Feed production contributes to 48 percent of emissions. About 27 percent of emissions are related to the production of fertilizers, the use of machinery and transport for feed production. About 17 percent of emissions are caused by fertilization (emitting N2O) with both synthetic fertilizers and manure. Manure storage and processing are the second largest source of emissions, representing 27.4 percent of emissions. Most manure emissions are in the form of CH4 (19.2 percent,); the rest is in the form of N2O (8.2 percent).
Manure storage and processing are the second largest source of emissions, representing 27.4 percent of emissions. Most manure emissions are in the form of CH4 (19.2 percent,); the rest is in the form of N2O (8.2 percent).
Post farm emissions from processing and transport contribute moderately to total GHG output (5.7 percent). On-farm energy consumption represents only 3.5 percent of emissions; however, when other energy uses in post farm activities and feed production are added, emissions from overall energy use amount to about one-third.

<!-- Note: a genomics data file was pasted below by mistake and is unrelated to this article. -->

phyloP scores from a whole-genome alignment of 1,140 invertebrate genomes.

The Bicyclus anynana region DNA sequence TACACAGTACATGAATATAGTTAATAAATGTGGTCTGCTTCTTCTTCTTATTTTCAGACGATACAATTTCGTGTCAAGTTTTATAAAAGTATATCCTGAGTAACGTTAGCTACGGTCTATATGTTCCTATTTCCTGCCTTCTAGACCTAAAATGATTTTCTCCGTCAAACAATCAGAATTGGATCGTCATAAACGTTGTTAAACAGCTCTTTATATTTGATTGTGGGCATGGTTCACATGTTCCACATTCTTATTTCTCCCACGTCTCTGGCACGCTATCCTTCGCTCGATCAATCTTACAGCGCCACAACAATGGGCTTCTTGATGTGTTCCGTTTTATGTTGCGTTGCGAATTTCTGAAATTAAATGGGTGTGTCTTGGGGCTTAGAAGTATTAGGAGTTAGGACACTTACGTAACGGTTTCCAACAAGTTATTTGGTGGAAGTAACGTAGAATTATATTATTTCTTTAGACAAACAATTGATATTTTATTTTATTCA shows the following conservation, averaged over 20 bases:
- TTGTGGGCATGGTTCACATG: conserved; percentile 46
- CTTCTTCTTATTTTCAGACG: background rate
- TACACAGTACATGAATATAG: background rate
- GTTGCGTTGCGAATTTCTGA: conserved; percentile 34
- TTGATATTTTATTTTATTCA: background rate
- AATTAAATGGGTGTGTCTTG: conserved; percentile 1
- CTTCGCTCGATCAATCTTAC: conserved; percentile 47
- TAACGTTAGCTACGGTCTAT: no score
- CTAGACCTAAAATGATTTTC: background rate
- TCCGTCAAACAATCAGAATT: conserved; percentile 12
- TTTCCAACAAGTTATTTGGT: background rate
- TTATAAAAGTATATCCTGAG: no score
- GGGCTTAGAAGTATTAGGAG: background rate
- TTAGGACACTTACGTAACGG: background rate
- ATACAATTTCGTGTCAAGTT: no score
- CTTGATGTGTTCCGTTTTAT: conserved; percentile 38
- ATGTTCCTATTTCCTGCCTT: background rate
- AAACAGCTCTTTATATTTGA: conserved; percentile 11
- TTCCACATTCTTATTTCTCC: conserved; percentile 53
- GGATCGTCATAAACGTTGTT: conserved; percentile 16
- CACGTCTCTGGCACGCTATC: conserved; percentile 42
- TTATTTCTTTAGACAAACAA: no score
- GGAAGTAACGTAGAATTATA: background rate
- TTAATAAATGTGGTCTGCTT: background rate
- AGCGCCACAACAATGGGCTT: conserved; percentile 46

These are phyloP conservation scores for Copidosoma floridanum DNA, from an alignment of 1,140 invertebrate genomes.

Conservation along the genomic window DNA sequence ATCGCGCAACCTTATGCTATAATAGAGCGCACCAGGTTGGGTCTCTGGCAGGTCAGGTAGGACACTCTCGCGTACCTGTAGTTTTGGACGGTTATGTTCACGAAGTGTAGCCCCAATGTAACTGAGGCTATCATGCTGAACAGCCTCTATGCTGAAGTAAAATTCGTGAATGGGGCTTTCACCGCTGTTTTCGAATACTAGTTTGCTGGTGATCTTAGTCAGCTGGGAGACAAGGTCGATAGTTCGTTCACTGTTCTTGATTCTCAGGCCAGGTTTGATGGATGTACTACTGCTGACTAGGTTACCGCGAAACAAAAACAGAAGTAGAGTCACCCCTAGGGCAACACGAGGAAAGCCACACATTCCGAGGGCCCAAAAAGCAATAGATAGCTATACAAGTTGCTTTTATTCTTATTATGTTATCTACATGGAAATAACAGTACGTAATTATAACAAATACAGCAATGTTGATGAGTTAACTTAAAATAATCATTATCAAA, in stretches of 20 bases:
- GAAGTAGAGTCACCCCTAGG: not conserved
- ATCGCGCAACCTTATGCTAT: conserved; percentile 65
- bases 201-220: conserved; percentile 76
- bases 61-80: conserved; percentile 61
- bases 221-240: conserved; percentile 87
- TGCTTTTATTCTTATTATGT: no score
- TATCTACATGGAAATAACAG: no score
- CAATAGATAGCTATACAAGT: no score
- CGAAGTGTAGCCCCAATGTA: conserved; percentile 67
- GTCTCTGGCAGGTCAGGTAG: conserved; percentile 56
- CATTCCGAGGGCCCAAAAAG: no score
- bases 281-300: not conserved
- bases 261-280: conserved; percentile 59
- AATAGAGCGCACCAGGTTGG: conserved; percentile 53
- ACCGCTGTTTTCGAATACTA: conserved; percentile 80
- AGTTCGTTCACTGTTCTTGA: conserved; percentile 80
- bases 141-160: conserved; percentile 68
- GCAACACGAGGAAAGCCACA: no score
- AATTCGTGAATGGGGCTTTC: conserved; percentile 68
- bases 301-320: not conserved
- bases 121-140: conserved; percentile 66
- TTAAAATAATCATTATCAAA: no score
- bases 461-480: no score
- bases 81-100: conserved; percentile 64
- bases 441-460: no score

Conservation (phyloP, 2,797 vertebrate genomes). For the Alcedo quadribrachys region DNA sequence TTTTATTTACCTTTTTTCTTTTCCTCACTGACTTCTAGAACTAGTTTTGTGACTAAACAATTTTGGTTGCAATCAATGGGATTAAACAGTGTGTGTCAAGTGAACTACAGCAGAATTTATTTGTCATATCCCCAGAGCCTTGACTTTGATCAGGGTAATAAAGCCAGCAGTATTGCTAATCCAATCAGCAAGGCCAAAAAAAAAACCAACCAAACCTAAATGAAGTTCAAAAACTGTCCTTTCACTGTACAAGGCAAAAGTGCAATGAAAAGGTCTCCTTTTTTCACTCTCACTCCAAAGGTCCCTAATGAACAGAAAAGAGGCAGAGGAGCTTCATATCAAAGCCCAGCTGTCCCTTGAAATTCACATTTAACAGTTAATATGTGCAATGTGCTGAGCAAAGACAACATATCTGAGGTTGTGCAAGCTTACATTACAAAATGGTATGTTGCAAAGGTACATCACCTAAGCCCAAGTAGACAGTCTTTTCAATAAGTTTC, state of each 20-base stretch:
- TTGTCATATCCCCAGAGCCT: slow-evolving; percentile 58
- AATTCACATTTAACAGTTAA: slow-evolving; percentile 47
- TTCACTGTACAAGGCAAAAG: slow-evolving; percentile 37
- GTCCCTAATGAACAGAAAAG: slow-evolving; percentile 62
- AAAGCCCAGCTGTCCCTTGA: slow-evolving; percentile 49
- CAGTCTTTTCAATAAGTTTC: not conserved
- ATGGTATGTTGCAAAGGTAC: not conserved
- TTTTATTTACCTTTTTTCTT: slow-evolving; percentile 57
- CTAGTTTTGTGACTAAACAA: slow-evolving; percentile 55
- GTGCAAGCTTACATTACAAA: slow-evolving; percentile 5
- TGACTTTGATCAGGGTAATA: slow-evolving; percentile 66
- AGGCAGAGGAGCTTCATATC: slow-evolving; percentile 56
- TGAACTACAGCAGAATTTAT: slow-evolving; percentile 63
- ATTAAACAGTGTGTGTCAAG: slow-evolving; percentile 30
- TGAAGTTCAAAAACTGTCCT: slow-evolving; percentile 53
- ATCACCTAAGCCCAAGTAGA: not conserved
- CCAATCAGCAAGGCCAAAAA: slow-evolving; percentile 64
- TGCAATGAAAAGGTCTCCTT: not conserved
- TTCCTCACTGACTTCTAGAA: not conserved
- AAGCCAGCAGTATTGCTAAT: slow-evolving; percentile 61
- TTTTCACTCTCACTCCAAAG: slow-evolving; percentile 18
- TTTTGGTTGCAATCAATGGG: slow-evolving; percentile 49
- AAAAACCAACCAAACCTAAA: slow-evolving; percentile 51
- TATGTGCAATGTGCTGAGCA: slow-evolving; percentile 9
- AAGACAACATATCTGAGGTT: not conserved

There are other factors which are adding to the problem such Deforestation for feed production and Grazing. As mentioned earlier that by 2050 world will be producing more crops to feed animal than the humans. Because of the Deforestation there aren’t enough trees left to absorb the Carbon dioxide & release Oxygen. That unabsorbed CO2 is left in earth’s atmosphere causing even more heat. In the Amazon rainforest, 70 per cent of deforestation is specifically carried out to create grazing land & feed production.